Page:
What does war look like?
I am haunted by this picture. It was taken by Donald McCullin in 1964 when he was covering the Cyprus conflict. That woman could be my mum. The woman to her left could be my grandmother. The boy to her right could be me.
Donald McCullin later took another photograph of a shellshocked American soldier in Vietnam. This is another face of war.
This week the Chilcott Report was published and was about another conflict, the decision to invade Iraq in 2003. That year I got up one February morning, along with Penny, Jafer and Kenan and made my way to Hastings town centre to catch a coach to London. From there we joined and marched against the impending war in Iraq. Along with many others who’s numbers varied from 750,000 (police estimate) to 3 million. That varies from 1 in 84 of the UK population to 1 in 21. All in a small part of London.
There has already been much said about the report and I’m not going to repeat it. But what I will try and do is draw together some of it’s conclusions and the relevance it plays in today’s politics.
The response from Mr. Blair was emotional, his voice choking and seeming like he was close to tears. But his defence was weak. We could all think what we like, but ‘he’ was the ‘decision maker’, upon whom responsibility rests. No one disputes that the title of Prime Minister suggests a place at the top of the hierarchy. But I’m sorry, that’s not good enough. You were warned. By the security agencies that challenged some of the information they were fed. By members of your own cabinet, one of whom resigned rather than support you. And by millions of people who couldn’t see that invading, occupying, subjugating a country without invitation was going to bring peace to the Middle East.
I’ve had many managers in my working life, some I respected and helped me develop, some who offered good advice when I needed it, and sometimes when I didn’t ask for it. The point I’m making is that there are many aspects to being a good manager, one of which is to consult, consider the evidence and make a decision. Mr. Blair consulted and considered for show only. He told Bush ‘I’m with you whatever’. It was all about him. Not his cabinet. Not about his party or its members. Just him. His perception of leadership is to ignore everyone and then expect us all to support whatever decision he makes. I’ve had managers like that too.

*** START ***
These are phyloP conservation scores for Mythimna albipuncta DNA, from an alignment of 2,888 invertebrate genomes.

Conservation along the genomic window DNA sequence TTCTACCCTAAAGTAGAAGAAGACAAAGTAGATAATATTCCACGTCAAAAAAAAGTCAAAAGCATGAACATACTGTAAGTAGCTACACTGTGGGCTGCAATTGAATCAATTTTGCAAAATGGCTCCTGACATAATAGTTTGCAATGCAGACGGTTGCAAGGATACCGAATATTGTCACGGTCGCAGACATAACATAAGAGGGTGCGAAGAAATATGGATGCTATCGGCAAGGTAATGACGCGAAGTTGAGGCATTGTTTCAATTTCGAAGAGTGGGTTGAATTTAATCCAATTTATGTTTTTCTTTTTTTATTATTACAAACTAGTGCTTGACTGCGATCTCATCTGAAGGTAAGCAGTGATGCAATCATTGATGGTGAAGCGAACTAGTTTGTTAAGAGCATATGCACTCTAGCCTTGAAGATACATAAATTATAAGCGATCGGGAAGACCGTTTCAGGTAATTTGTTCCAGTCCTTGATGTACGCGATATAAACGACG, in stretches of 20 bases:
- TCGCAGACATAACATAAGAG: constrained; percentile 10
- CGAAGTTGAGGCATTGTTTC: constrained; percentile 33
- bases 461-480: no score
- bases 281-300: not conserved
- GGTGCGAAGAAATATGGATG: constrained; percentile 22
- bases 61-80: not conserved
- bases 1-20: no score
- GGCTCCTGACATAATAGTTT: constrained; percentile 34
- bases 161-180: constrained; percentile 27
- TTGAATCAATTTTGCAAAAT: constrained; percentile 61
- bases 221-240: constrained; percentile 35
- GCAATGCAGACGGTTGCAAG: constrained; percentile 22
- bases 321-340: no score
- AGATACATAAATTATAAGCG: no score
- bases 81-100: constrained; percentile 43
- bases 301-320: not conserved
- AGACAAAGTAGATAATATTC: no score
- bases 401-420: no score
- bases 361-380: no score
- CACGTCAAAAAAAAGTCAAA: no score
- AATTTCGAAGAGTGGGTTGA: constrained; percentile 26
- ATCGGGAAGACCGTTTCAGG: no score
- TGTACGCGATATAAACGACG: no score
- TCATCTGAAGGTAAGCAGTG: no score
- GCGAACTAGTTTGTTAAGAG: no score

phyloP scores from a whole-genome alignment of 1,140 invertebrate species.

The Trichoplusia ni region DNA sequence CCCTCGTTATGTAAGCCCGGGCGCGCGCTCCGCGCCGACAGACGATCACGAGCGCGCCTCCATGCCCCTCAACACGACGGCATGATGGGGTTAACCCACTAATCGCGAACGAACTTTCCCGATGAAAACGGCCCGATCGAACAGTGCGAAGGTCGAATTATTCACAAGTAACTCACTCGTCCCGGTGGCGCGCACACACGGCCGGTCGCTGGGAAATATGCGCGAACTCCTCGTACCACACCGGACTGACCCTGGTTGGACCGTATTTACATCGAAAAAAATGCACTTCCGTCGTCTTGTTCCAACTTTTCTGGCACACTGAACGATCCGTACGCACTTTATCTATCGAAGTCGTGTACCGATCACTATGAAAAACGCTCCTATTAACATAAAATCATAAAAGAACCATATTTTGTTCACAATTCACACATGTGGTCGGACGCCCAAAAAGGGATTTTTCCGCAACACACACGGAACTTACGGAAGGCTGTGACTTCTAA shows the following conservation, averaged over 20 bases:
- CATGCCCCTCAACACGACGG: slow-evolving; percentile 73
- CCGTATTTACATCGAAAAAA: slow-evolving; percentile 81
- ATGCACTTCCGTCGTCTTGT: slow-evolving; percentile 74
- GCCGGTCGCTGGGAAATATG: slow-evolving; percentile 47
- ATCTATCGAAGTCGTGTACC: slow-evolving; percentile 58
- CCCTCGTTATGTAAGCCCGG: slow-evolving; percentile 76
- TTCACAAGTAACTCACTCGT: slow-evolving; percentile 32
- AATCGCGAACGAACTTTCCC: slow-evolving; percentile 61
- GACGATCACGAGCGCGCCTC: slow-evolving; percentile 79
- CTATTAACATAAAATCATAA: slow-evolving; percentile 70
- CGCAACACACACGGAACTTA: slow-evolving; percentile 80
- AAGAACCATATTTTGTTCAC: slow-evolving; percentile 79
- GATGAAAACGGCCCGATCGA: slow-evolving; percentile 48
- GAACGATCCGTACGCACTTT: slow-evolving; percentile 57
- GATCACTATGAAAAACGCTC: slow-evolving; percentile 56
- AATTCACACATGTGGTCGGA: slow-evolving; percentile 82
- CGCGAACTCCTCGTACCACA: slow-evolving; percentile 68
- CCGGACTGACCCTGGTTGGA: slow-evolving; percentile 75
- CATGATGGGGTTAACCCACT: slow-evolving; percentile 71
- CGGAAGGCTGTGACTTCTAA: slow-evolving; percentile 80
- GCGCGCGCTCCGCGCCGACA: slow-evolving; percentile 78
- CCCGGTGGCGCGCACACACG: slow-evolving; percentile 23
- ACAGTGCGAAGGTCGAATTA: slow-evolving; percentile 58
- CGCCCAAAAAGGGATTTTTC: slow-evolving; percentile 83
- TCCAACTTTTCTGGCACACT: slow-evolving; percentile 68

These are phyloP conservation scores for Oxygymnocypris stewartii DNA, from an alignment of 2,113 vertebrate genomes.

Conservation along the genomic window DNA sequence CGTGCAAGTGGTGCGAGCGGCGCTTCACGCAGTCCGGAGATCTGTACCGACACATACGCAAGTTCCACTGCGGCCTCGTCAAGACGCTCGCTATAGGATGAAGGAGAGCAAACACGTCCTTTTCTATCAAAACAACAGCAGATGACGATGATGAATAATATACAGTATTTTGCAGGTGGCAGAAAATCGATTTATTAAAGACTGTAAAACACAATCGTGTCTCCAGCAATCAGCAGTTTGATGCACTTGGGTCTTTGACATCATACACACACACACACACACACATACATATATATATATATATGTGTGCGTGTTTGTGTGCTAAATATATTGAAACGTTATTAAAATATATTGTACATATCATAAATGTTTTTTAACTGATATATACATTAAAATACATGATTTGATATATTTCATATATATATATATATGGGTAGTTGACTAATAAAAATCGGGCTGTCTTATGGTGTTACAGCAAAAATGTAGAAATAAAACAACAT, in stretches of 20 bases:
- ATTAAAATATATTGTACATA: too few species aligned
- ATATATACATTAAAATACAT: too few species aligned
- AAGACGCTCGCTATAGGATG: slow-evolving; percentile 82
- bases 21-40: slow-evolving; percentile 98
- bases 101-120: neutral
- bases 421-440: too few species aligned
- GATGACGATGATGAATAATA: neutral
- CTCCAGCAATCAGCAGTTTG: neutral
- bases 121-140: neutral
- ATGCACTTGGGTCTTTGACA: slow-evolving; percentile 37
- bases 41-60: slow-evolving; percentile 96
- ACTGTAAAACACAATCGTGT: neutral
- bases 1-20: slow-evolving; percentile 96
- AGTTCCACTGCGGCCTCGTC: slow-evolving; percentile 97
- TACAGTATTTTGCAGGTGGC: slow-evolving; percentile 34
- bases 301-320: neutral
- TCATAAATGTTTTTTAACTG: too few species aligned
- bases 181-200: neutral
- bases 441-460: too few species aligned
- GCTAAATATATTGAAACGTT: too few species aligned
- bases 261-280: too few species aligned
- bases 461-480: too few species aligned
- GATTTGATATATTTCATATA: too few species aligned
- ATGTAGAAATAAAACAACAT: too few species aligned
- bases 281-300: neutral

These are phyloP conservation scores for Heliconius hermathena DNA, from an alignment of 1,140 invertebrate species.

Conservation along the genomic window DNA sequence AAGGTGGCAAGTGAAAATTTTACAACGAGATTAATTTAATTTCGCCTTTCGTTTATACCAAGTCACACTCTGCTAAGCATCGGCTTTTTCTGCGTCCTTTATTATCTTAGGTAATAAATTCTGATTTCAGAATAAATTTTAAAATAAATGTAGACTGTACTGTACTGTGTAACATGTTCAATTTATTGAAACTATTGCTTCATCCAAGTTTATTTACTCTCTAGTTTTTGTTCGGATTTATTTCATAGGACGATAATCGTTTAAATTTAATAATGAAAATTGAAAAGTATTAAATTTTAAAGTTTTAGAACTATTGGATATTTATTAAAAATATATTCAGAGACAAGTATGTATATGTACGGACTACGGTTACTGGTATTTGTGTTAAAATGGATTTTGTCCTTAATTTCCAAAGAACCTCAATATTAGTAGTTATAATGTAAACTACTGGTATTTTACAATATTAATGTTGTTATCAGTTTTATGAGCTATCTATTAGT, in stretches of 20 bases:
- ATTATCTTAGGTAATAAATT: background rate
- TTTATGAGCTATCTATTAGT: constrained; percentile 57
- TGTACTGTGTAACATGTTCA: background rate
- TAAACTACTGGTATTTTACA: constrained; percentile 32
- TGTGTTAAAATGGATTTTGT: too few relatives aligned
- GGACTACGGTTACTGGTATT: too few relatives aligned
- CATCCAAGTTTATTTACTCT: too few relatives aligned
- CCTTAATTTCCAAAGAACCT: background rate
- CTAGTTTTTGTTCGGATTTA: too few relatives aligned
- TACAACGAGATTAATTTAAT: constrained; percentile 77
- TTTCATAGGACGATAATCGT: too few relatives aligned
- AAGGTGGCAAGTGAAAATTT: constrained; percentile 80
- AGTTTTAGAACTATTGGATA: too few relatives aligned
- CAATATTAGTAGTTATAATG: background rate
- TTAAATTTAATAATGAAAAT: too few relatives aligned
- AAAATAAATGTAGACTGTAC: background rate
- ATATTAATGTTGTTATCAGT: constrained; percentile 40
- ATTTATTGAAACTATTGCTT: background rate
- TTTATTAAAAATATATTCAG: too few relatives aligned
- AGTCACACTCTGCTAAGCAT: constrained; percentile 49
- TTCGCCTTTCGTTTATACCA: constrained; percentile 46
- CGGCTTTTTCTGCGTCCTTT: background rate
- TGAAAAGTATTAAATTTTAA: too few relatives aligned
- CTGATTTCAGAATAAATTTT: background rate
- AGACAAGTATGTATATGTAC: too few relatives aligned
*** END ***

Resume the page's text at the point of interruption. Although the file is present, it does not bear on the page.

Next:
Mr. Bush and Mr. Blair still maintain the world is a safer place without Saddam Hussein. For who? For the relatives of the 250 victims of the bomb in Baghdad last week? Or the Iraqi population as a whole? A study published in 2011 estimated 500,000 dead since 2003. Out of a population of 31 million. Or 1 in 62 people of a whole country to put it another way. Does that sound like liberation to you?
The House of Commons will debate the report over two days this week. But already Jeremy Corbyn has apologised on behalf of the Labour Party for taking the country into an unnecessary war. Whether he should have done so I don’t know. Because he personally never supported the war and was one of the speakers at that demonstration in February 2003. It’s very magnanimous of him to apologise on behalf of those who led the party and supported the war at the time.
These include Hilary Benn, Angela Eagle, Margaret Hodge (remember her? She started the petition to say they had no confidence in Corbyn). The list goes on, David Miliband (remember him? Some say he should return to Parliament to lead the Labour Party). Gisela Stuart? She’s the one that followed Boris Johnson around the country recently. Yep, she was a Labour MP that supported the war too.
Have you noticed something?
The key figures in the rebellion against Jeremy Corbyn got it wrong in 2003. Some say they even wanted to get rid of Corbyn so that he wouldn’t be leader when the report got out. Perhaps it’s they who are out of touch with public opinion now too.
And the Tories? The then opposition? What did David Cameron, Ian Duncan-Smith, Liam Fox, William Hague (remember him?), George Osborn do? Yep, they supported a war based on fantasy dressed up as facts too.
Of 413 Labour MP’s 139 voted against their government (including Jeremy Corbyn).
Of 166 Tory MP’s 15 voted against the war, leaving the majority of them in favour too.
Sometimes war in unavoidable, Iraq in 2003 was not one of those times.
I’m not after Blair’s blood. But an apology and an acknowledgement that he made a mistake would be the only decent and honourable course of action left to him.
Until I hear it I won’t have any sympathy when I hear him trying to defend himself.